People living in southern Africa have always hunted for food, and some hunter-gatherer communities still hunt in the traditional way, but development has brought fundamental changes to present day Namibia. Communal conservancies utilise wildlife sustainably, which includes the harvesting of meat and the sale of trophy hunting rights, both based upon regulation and quotas. Wildlife populations have increased and are stable in conformity with the guiding principle that if a resource has value, people will conserve it.
Living with wildlife
Namibia is still largely agricultural and around 80% of the population depend upon subsistence farming for at least part of their living. In the communal areas of Namibia, outside of national parks, wildlife roams freely. Elephants and other raiders often take crops, and predators such as lions, hyaenas and wild dogs take livestock.
For many farmers, wildlife is a constant threat. However, with the advent of the conservancy system, wildlife has become an asset. Trophy hunters pay large sums for the right to hunt selected animals, and most of this revenue goes to conservancies, which provide benefits to their members. In addition, many conservancies pay direct compensation to farmers who have suffered losses, and are often able to do so due to revenue generated by hunting.
The right to hunt, which was taken for granted by earlier communities living on the land, was taken away from them by colonial government, and only restored after independence. Now, in accordance with quotas based upon wildlife populations, conservancies have the right to harvest animals for meat, in addition to which, the meat from trophy hunted animals is also distributed to conservancy members.
The population of wildlife in an arid landscape is dependent upon two main factors: rainfall and take-off. There was a bad drought from 1980 to 1982 in Namibia, particularly in Kunene, and together with a high take-off of wildlife due to illegal hunting, populations were devastated.
Since 1982 drought has returned, and will return again, but on communal land the take-off has been reduced and regulated due to the conservancy system. Trophy hunting has given a high value to many species of wildlife, and conservancies have protected them. Populations have increased and are stable.
With a larger prey base, predator populations such as lion have also increased. Although these are a constant threat and danger to farmers, they are tolerated due to the revenue they bring in, through tourism and trophy hunting.
Monitoring, quotas and regulation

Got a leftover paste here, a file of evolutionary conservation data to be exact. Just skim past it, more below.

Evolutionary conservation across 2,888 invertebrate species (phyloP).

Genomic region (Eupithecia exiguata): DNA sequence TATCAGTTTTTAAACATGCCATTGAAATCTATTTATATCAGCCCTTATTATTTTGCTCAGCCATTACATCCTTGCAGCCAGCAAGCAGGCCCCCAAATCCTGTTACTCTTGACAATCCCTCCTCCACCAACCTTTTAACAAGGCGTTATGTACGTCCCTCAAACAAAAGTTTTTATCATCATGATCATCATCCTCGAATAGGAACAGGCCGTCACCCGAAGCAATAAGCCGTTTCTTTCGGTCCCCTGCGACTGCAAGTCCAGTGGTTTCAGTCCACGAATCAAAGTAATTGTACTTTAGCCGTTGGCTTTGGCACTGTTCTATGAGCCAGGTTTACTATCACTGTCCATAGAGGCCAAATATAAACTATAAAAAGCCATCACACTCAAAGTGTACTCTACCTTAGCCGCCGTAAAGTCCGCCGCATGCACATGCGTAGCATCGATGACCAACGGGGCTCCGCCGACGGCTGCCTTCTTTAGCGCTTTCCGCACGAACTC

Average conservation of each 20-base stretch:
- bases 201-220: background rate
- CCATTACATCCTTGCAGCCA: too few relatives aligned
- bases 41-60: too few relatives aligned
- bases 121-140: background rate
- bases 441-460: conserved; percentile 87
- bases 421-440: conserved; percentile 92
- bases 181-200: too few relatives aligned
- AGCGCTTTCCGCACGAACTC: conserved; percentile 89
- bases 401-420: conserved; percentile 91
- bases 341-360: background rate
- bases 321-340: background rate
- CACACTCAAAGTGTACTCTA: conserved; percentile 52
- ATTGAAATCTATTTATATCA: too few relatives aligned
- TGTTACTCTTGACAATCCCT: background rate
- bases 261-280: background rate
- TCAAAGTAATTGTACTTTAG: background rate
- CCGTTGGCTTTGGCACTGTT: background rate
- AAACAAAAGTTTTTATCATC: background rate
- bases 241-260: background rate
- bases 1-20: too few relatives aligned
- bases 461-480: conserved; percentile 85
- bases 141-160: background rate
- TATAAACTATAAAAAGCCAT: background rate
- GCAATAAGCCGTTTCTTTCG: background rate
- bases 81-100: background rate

The Ministry of Environment, Forestry and Tourism (MEFT) and conservancies work together to monitor wildlife, with the Natural Resources Working Group of NACSO providing technical assistance. Wildlife populations are assessed annually by means of the game counts, aerial surveys, water hole surveys and information from game guard event books, which is collated nationally.
The MEFT issues quotas for the sustainable use of wildlife based upon animal populations and other factors, such as drought. It may be considered prudent to make use of wildlife before it dies as the result of drought. Quotas are given for trophy hunting, meat harvesting, and the live capture of surplus game for sale.
Every aspect of wildlife utilisation is subject to strict regulation by the MEFT, and the Namibia Professional Hunting Association, NAPHA, works to promote and ensure ethical hunting and professional standards.
Hunting versus poaching
A clear distinction has to be made between legal and illegal hunting. Legal hunting is done according to quotas and regulation, and on conservancy land provides an income to communities. Illegal hunting is theft, whether it be poaching for the pot by locals, or the shooting of high value animals for elephant tusks, rhino horns or animal hides. Poaching and the illegal wildlife trade are theft from the communities that conserve wildlife and benefit from its legal utilisation.
Conservancies that derive an income from trophy hunting contract professional hunters as partners, who bring clients to conservancies to hunt. Typically, a professional hunter, or PH, will be contracted to hunt a fixed quota of animals which must be paid for, whether they are hunted or not. Above that, payments are made for specific hunts of high value species.
The Natural Resources Working Group of NACSO provides assistance to conservancies to negotiate contracts that are fair and legally binding. Trophy hunting in Namibia is organised by NAPHA, the Namibia Professional Hunting Association, and all hunters on conservancy land are members of the organisation.
Hunts on conservancy land are monitored by game guards who accompany the hunters, and use a ticket system to identify the hunted animals. Training is provided to conservancy game guards by NACSO’s Natural Resources Working Group, to ensure their competency to monitor hunting operations.
Hunting and conservation
Despite the tradition of hunting in Namibia and its strict regulation, there are many people worldwide who abhor hunting. Demands are regularly made to ban the importation of trophies from Namibia into the USA and European countries.
Namibia acts in full compliance with the CITES agreement, which regulates the international trade in endangered species. Many Namibian conservancies do not have strong tourism potential, and can only derive an income from trophy hunting, without which, they would be unable to pay for community game guards to deter poaching and wildlife crime.
» Download a brochure on Namibia's wildlife with information on hunting.
» View a list of hunting partners.